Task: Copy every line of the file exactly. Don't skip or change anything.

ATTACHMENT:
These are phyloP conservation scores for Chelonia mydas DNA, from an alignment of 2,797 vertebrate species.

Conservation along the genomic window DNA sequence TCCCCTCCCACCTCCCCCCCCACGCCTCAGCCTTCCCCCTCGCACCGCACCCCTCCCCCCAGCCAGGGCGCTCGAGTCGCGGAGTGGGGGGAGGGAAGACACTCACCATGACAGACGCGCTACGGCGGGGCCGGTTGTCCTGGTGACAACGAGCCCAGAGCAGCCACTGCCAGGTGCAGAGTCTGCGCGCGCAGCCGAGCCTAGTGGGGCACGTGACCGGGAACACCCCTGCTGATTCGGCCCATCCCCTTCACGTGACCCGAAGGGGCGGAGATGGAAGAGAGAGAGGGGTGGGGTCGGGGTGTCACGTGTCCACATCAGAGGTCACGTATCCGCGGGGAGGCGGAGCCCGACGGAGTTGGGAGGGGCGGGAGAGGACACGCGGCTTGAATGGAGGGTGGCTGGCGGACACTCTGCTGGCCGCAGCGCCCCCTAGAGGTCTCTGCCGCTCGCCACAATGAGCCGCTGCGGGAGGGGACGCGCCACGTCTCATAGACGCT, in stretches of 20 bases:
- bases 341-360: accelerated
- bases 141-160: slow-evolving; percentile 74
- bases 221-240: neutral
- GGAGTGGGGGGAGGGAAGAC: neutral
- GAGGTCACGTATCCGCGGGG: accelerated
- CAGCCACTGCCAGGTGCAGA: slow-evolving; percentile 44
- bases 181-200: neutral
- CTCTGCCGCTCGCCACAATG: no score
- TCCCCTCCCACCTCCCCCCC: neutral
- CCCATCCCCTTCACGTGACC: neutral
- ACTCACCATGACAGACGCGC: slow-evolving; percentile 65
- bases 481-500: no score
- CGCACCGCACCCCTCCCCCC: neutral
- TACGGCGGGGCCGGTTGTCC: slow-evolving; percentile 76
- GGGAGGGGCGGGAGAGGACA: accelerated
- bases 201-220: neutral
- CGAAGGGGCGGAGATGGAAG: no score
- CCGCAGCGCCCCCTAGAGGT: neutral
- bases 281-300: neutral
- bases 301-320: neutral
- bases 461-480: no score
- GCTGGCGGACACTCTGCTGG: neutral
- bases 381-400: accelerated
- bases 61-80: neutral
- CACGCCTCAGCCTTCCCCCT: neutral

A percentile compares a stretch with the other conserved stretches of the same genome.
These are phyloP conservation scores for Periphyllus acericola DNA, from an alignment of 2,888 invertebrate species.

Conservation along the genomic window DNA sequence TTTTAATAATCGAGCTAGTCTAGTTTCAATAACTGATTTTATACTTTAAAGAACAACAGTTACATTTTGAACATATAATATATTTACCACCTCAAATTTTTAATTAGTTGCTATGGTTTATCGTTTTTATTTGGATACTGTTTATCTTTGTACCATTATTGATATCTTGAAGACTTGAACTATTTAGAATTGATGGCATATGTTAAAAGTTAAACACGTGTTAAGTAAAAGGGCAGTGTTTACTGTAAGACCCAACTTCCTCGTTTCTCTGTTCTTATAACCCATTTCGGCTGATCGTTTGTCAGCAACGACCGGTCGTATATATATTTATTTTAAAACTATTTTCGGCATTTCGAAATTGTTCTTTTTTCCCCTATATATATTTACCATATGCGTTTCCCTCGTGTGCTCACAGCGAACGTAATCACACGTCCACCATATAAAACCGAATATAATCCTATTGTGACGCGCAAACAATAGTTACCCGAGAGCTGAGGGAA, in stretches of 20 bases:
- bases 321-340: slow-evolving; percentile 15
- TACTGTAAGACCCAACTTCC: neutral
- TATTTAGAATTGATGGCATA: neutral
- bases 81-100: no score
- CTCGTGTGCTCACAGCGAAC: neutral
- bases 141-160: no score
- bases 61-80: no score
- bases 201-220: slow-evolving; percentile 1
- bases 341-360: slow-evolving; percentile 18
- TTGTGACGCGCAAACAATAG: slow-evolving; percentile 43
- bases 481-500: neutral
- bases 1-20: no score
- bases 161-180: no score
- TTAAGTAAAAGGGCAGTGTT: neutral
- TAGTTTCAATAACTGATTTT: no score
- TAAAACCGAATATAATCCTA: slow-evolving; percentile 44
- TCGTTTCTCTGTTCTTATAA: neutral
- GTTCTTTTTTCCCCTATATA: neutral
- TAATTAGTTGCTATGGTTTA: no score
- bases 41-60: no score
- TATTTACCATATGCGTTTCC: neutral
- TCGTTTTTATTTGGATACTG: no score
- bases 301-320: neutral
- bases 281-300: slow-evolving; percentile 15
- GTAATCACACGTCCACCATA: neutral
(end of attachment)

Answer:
These are phyloP conservation scores for Chelonia mydas DNA, from an alignment of 2,797 vertebrate species.

Conservation along the genomic window DNA sequence TCCCCTCCCACCTCCCCCCCCACGCCTCAGCCTTCCCCCTCGCACCGCACCCCTCCCCCCAGCCAGGGCGCTCGAGTCGCGGAGTGGGGGGAGGGAAGACACTCACCATGACAGACGCGCTACGGCGGGGCCGGTTGTCCTGGTGACAACGAGCCCAGAGCAGCCACTGCCAGGTGCAGAGTCTGCGCGCGCAGCCGAGCCTAGTGGGGCACGTGACCGGGAACACCCCTGCTGATTCGGCCCATCCCCTTCACGTGACCCGAAGGGGCGGAGATGGAAGAGAGAGAGGGGTGGGGTCGGGGTGTCACGTGTCCACATCAGAGGTCACGTATCCGCGGGGAGGCGGAGCCCGACGGAGTTGGGAGGGGCGGGAGAGGACACGCGGCTTGAATGGAGGGTGGCTGGCGGACACTCTGCTGGCCGCAGCGCCCCCTAGAGGTCTCTGCCGCTCGCCACAATGAGCCGCTGCGGGAGGGGACGCGCCACGTCTCATAGACGCT, in stretches of 20 bases:
- bases 341-360: accelerated
- bases 141-160: slow-evolving; percentile 74
- bases 221-240: neutral
- GGAGTGGGGGGAGGGAAGAC: neutral
- GAGGTCACGTATCCGCGGGG: accelerated
- CAGCCACTGCCAGGTGCAGA: slow-evolving; percentile 44
- bases 181-200: neutral
- CTCTGCCGCTCGCCACAATG: no score
- TCCCCTCCCACCTCCCCCCC: neutral
- CCCATCCCCTTCACGTGACC: neutral
- ACTCACCATGACAGACGCGC: slow-evolving; percentile 65
- bases 481-500: no score
- CGCACCGCACCCCTCCCCCC: neutral
- TACGGCGGGGCCGGTTGTCC: slow-evolving; percentile 76
- GGGAGGGGCGGGAGAGGACA: accelerated
- bases 201-220: neutral
- CGAAGGGGCGGAGATGGAAG: no score
- CCGCAGCGCCCCCTAGAGGT: neutral
- bases 281-300: neutral
- bases 301-320: neutral
- bases 461-480: no score
- GCTGGCGGACACTCTGCTGG: neutral
- bases 381-400: accelerated
- bases 61-80: neutral
- CACGCCTCAGCCTTCCCCCT: neutral

A percentile compares a stretch with the other conserved stretches of the same genome.
These are phyloP conservation scores for Periphyllus acericola DNA, from an alignment of 2,888 invertebrate species.

Conservation along the genomic window DNA sequence TTTTAATAATCGAGCTAGTCTAGTTTCAATAACTGATTTTATACTTTAAAGAACAACAGTTACATTTTGAACATATAATATATTTACCACCTCAAATTTTTAATTAGTTGCTATGGTTTATCGTTTTTATTTGGATACTGTTTATCTTTGTACCATTATTGATATCTTGAAGACTTGAACTATTTAGAATTGATGGCATATGTTAAAAGTTAAACACGTGTTAAGTAAAAGGGCAGTGTTTACTGTAAGACCCAACTTCCTCGTTTCTCTGTTCTTATAACCCATTTCGGCTGATCGTTTGTCAGCAACGACCGGTCGTATATATATTTATTTTAAAACTATTTTCGGCATTTCGAAATTGTTCTTTTTTCCCCTATATATATTTACCATATGCGTTTCCCTCGTGTGCTCACAGCGAACGTAATCACACGTCCACCATATAAAACCGAATATAATCCTATTGTGACGCGCAAACAATAGTTACCCGAGAGCTGAGGGAA, in stretches of 20 bases:
- bases 321-340: slow-evolving; percentile 15
- TACTGTAAGACCCAACTTCC: neutral
- TATTTAGAATTGATGGCATA: neutral
- bases 81-100: no score
- CTCGTGTGCTCACAGCGAAC: neutral
- bases 141-160: no score
- bases 61-80: no score
- bases 201-220: slow-evolving; percentile 1
- bases 341-360: slow-evolving; percentile 18
- TTGTGACGCGCAAACAATAG: slow-evolving; percentile 43
- bases 481-500: neutral
- bases 1-20: no score
- bases 161-180: no score
- TTAAGTAAAAGGGCAGTGTT: neutral
- TAGTTTCAATAACTGATTTT: no score
- TAAAACCGAATATAATCCTA: slow-evolving; percentile 44
- TCGTTTCTCTGTTCTTATAA: neutral
- GTTCTTTTTTCCCCTATATA: neutral
- TAATTAGTTGCTATGGTTTA: no score
- bases 41-60: no score
- TATTTACCATATGCGTTTCC: neutral
- TCGTTTTTATTTGGATACTG: no score
- bases 301-320: neutral
- bases 281-300: slow-evolving; percentile 15
- GTAATCACACGTCCACCATA: neutral